Ridin’ Down the Back Roads” is a sensitive folk song that invites you to daydream along with its melody and lyrics. Its pace easily mirrors the meandering of a car slowly winding along some back country road during the twilight of day or early evening. The lively sound of Tim Chaapel’s guitar picking blended with the lonely resonance of Joe Dady’s violin deftly enhances the cyclical theme portrayed in the song. These two guys, along with John Dady, help Siobhan and me in creating one of those songs that was made for contemplation. It is something Jim Croce may possibly have written if he were still alive. Although it doesn’t even come close to being anything like Croce’s “Hey Tomorrow” or “The Hard Way Every Time,” I like it, and I hope you do, too.
I dedicated this song to all those people who, like us, have been fortunate enough to find love and share dreams. I do not know what causes some of us to be lucky, but I do have a sense of how loving and dreaming can keep going. Remember, when times are tough, nothing is permanent; consequently, when times are good, nothing is permanent. So, if you can truly flow with this simple little concept, I believe loving and dreaming will never die for you because you will always maintain an innate curiosity to find out what lies around the next bend.
We recorded this song in 1998 at The Garage, a little studio in Rochester, New York. The Garage, as I have told you before, is owned and operated by John and Joe Dady, two quintessential musicians. When you record with them, you can always count on great coffee, good stories, and an aching stomach from laughing. I highly recommend John and Joe if you are interested in recording. Also, The Dady Brothers, John and Joe’s group, have many recordings of their own, and they tour the United States and Ireland. Check them out on the web at www.dadybros.com.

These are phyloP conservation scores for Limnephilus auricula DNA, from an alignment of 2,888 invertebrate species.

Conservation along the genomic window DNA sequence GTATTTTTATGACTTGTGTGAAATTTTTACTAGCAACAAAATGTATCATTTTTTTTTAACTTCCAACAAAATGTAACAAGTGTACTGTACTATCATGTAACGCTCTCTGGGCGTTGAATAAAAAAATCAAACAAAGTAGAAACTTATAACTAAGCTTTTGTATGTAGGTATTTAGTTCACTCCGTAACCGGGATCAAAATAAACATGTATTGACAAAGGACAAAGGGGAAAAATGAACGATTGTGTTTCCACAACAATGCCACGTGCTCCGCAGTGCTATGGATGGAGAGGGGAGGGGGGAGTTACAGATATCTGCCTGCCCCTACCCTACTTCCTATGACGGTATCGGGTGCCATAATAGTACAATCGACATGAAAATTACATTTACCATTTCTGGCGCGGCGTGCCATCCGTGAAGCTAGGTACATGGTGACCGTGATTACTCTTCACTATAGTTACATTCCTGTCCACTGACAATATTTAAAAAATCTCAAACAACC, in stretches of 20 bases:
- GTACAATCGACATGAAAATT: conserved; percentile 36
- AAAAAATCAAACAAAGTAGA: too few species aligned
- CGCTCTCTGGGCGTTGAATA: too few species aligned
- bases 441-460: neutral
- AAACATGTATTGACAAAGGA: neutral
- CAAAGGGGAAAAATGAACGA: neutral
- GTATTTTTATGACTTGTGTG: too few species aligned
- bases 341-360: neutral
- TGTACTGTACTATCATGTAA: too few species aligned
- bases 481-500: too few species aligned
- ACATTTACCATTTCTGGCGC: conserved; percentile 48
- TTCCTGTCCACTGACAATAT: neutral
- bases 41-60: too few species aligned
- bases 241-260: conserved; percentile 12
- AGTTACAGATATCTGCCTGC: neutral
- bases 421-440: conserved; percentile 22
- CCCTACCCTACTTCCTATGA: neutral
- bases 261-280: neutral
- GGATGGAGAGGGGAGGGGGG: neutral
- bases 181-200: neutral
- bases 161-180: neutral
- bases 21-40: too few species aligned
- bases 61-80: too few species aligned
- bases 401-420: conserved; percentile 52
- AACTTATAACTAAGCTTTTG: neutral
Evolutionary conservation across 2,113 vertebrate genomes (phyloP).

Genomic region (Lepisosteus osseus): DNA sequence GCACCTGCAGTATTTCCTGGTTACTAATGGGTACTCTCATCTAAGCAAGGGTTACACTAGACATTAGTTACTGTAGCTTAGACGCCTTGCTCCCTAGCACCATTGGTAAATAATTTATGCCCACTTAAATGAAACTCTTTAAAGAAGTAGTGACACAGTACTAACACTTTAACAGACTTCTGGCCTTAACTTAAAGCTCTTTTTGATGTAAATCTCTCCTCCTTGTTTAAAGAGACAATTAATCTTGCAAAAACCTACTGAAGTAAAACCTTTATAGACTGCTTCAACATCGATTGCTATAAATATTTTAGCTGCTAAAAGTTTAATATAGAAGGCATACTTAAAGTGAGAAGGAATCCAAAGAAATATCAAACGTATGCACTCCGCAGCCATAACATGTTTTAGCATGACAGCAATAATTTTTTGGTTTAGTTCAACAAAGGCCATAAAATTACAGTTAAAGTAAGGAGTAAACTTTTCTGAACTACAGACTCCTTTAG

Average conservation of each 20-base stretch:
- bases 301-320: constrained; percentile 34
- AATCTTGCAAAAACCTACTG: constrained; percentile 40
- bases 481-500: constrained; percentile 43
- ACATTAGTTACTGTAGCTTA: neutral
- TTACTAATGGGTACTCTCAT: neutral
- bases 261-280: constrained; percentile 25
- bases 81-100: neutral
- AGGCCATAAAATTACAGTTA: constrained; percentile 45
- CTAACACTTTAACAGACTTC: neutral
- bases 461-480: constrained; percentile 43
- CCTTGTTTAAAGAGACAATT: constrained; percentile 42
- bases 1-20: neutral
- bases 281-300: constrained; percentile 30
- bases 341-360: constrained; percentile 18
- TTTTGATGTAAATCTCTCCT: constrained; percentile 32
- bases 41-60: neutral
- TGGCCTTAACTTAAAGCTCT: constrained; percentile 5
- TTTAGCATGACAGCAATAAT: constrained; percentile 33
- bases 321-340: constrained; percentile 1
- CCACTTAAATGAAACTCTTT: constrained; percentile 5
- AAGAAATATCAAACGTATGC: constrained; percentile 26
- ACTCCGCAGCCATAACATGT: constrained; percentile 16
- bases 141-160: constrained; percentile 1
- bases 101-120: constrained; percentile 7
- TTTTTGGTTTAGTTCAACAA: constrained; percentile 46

Tim Chaapel owns Mobile Music, a great music store in Canandaigua, New York. If you think you might be interested in playing an instrument, stop in. Tim will get you off to a great start! He has guitars that make you look really sexy! Also, if your instrument has fallen on hard times, Tim will get it sounding like new in no time. Check him out on the web at http://www.mobilemusic.downtowncanandaigua.com.
Well, there you have it. I’ll have another song of the month for you next month. If you have any comments or suggestions, please pass them on to me. This is a work in progress, and I am always looking for new ways to improve it.
E-mail us at McRiley@Frontiernet.net